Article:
Hartlepool shop facing licence review amid claims pupils were sold vapes
A convenience store is to have its licence reviewed amid fears that school children have allegedly bought vapes illegally.
Trading standards officers visited Charlie’s Convenience Store, in Hartlepool’s Duke Street, after reports from “concerned parents and schools” that disposable Geek Bar vapes were being sold to children.
A council report stated trading standards officers saw “numerous groups of children coming into the shop and asking to purchase Geek Bars” during the November visit.
According to the licensing review application, one of the girls present, who said she was a school pupil, attempted to purchase a Geek Bar and stated “she regularly bought them there”.
Bosses at Charlie’s, however, have said they operate a strict Challenge 25 policy, have never sold to under 18s and will defend themselves during the review.
The matter is now likely to be debated at a future council licensing committee meeting.
Sanctions could include the shop’s ability to sell other “age restricted” products such as alcohol.
The council report states an 18-year-old council apprentice test purchased a Geek Bar Pro, which cannot legally be sold in the UK to people of any age, during the visit.
It continues by saying the sale was made “without any checks” on age before senior officers attended the store to seize non-compliant vape bars.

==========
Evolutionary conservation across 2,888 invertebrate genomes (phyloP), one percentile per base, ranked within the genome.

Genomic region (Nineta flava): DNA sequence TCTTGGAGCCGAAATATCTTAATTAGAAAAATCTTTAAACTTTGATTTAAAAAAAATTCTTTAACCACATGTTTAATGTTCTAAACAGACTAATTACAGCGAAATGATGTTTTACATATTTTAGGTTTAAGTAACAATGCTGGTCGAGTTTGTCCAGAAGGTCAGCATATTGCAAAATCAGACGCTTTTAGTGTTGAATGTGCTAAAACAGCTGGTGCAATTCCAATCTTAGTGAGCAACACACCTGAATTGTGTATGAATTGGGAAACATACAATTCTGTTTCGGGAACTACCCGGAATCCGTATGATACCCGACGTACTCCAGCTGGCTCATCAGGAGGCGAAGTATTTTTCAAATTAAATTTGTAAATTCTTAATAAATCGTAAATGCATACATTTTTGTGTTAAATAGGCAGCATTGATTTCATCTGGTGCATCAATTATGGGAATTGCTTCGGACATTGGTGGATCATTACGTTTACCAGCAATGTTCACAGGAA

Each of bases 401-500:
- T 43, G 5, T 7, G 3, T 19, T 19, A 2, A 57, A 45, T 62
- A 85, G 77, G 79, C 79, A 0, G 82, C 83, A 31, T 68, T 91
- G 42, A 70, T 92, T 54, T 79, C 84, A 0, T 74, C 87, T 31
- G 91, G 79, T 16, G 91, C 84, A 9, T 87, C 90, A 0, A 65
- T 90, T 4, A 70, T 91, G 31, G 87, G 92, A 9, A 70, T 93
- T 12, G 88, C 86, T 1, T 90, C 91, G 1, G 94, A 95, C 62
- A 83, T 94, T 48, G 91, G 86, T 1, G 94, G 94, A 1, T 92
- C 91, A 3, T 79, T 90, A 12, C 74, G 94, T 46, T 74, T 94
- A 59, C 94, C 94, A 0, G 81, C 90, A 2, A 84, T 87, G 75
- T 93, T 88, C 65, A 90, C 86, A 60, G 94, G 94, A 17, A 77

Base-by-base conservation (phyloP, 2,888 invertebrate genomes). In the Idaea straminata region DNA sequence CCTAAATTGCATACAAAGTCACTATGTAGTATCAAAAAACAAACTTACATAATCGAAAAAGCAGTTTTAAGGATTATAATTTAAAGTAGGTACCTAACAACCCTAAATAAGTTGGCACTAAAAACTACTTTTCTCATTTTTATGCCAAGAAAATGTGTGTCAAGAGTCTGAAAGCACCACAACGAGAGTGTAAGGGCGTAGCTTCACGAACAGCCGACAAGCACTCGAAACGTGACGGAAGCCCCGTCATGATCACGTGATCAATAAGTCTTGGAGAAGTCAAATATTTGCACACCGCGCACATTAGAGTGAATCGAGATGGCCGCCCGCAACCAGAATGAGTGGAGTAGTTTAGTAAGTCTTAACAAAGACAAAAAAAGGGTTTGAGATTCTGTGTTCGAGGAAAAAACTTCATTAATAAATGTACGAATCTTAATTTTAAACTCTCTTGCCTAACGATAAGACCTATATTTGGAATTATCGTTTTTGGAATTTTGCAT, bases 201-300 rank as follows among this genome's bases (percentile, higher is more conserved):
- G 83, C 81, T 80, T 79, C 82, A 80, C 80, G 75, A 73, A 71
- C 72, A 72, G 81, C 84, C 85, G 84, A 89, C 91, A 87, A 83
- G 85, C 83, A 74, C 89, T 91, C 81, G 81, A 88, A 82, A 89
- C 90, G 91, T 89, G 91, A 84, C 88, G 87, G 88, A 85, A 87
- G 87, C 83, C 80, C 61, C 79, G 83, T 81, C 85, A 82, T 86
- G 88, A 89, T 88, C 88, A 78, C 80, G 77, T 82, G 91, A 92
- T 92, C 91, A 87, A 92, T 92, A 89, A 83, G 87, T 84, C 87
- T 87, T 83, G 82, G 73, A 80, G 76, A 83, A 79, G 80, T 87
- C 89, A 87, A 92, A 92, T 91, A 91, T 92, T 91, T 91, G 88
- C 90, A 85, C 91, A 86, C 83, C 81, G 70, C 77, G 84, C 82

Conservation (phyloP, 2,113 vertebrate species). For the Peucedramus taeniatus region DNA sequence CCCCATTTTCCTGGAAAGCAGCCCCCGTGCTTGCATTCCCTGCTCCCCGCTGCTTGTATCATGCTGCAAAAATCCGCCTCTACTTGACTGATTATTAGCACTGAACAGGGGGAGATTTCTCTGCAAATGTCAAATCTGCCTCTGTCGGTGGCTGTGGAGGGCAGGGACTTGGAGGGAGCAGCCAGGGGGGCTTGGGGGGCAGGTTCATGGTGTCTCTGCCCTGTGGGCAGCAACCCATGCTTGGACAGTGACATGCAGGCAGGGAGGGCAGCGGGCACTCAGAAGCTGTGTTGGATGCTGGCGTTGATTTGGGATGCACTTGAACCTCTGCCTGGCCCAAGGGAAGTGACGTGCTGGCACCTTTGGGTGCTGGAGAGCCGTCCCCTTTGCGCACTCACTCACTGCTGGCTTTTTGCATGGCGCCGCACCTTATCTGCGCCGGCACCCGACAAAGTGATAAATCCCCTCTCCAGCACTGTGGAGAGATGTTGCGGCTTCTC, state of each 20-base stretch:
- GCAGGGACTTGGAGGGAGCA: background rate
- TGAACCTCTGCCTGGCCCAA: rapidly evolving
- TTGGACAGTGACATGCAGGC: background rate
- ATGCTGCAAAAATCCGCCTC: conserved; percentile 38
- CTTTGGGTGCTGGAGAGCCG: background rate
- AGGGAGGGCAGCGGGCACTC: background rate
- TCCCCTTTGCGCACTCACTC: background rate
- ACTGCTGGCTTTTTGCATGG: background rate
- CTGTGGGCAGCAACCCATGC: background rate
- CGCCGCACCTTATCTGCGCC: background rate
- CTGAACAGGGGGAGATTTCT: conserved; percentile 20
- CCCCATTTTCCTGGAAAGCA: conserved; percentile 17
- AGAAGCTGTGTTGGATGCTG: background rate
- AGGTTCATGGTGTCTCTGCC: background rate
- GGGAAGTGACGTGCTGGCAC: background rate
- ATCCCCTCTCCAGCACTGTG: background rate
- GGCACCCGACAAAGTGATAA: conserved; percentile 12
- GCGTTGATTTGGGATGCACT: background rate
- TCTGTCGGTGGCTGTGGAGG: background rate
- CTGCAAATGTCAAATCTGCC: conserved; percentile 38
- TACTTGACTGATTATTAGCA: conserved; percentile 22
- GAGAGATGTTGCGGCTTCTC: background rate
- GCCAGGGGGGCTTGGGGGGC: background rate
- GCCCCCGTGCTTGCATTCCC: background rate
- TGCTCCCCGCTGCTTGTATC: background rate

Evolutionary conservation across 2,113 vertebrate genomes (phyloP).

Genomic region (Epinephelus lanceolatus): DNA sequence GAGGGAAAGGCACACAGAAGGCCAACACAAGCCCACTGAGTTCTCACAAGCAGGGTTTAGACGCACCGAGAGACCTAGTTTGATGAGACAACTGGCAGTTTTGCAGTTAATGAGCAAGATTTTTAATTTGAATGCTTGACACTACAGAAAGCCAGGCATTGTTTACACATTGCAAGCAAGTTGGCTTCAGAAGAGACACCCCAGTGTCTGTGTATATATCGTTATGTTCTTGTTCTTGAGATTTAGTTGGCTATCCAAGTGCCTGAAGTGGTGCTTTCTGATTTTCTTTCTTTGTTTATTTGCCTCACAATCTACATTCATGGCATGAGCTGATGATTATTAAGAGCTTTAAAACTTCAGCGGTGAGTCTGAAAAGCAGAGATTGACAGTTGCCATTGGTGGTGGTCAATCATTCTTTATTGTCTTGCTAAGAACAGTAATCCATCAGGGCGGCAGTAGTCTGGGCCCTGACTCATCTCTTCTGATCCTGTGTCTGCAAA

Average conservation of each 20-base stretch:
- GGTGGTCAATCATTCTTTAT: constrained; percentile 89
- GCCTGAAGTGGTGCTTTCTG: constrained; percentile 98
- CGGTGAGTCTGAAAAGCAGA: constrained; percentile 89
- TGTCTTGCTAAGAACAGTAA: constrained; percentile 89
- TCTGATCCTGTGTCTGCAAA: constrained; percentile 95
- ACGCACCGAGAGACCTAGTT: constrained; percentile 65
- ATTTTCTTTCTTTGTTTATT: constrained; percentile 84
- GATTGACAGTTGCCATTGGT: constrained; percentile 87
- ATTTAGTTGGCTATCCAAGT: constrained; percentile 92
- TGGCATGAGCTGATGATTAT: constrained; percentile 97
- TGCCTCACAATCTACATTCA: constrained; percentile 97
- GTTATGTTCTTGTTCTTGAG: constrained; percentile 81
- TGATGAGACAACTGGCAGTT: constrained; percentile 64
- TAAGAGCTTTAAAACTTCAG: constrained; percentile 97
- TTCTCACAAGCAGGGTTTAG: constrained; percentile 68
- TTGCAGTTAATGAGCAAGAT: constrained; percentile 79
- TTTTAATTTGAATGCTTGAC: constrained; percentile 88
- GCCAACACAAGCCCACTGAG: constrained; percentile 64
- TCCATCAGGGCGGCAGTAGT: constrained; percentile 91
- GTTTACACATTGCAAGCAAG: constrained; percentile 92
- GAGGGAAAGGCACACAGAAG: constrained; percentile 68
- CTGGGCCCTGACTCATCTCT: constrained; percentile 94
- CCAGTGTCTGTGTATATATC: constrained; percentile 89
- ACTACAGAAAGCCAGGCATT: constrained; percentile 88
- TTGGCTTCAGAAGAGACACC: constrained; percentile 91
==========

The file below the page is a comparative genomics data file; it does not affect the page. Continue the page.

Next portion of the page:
Submitted by Rachael Readman, senior trading standards officer, the report said: “ I believe the current trading practices at Charlie’s are contradicting the licensing objectives of protection of children from harm and the prevention of crime and disorder.
"Trading standards have received reports from the general public, concerned parents and schools regarding Charlie’s selling disposable vape bars, known as Geek Bars, to children.
"Geek bars are nicotine delivery devices, similar to vapes, and are age restricted products – meaning they cannot be sold to anyone under the age of 18.”
Her report continues: “Charlie’s are making these products readily available to children.
“As an age restricted product, they should have systems in place to verify a prospective purchaser’s age to ensure children cannot make a purchase.
“The test purchase carried out by trading standards, and the presence of children attempting to purchase products when trading standards were on site, proved that they were not doing so.”
The report continues: “It is trading standards’ contention that selling aged related products to children without verifying the purchaser’s age cast significant doubts on the licence holder’s suitability to to be licensed to sell age restricted products, ie alcohol.”
Yet Abdul Rizwan, the manager at Charlie’s, told the Hartlepool Mail that any Geek Bars young people have got from his store would have been bought for them by adults without the shop’s knowledge.
He said: “We’ve been in the community for a long time, I assured the council we are there to help you.
“We’ve never sold to under 18s. I train my staff Challenge 25, anyone we see that doesn’t look 25, we ask for the proper ID.
He also stressed the shop “were not selling” Geek Bar Pros.